Washington State Boating Under the Influence cases differ from regular Washington State DUI cases in several significant ways:
1. Unlike DUI, a Boating Under the Influence Charge is a misdemeanor with a maximum punishment of 90 days in jail and a $1000 fine. This is substantially less than a Washington State DUI conviction where charges can lead up to a year in jail and up to a $5000 fine.
2. Unlike DUI, a Boating Under the Influence conviction does not require that the judge impose...
While there is no set period of time you could ask that your rent be prorated for each day it is not fixed. You could also inform the landlord that you will call someone out to fix it and the amount of repairs will be deducted from your rent.
The court will listen to your desires if you are mature enough to explain them. However, the court aims at doing what they consider to be in your best interests. While they will listen to your request if they feel that what you want isn't in your own best interest they will deny your request. Certainly, once you are 18 you are free to do as you like. You could also apply for emancipation prior to turning 18.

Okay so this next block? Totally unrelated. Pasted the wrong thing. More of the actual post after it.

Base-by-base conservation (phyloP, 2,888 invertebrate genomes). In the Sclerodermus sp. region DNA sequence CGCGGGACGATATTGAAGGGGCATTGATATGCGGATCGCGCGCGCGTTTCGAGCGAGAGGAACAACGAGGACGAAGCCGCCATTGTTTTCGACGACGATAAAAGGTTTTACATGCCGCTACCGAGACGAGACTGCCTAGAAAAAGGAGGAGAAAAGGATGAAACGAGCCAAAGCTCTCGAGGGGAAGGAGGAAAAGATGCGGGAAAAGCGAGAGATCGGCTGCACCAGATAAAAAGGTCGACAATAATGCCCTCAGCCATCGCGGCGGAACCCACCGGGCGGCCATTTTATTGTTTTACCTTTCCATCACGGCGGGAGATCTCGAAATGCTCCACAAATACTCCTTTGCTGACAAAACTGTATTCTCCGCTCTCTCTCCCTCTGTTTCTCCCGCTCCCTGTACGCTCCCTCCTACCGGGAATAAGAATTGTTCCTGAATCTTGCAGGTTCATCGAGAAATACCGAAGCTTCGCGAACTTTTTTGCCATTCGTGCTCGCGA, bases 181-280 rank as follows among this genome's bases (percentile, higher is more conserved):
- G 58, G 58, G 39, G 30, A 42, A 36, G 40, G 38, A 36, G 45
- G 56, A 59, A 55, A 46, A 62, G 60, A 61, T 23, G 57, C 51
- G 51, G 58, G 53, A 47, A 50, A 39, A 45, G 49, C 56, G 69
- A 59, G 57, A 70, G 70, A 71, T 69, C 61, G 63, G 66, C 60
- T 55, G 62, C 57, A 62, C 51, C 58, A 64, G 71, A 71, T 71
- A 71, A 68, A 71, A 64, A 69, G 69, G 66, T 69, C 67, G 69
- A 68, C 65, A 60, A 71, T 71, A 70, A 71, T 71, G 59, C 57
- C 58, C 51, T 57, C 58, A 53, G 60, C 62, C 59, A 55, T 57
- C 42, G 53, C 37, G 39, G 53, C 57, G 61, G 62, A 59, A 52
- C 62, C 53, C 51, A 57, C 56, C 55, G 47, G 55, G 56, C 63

First, I assume you are talking about a used car. Second, was the car advertised, "As is"? Was there a warranty? If the car was advertised "As is" and there was no warranty you might be stuck with it. Was there any misrepresentation by the seller? If so, perhaps you have some claim of fraud and you might be able to take the seller to small claims court depending on the amount in controversy. Please provide more facts with your question.
Does the title document itself indicate the vehicle is salvaged? If so, the seller might claim that you had notice. Was the vehicle advertised, "As is"?
You might try filing in small claims court. Especially if the seller did not disclose that the vehicle was salvaged. Be prepared to show the court the what you paid was too much. Do this by providing Blue Book values for your vehicle that have not been salvaged. However, if what you paid was significantly below Blue Book maybe you...
CPS has the authority to remove children from a home if they think it is in the child's best interests. That is not to say that you cannot get the children back once they are assured it is best for the children.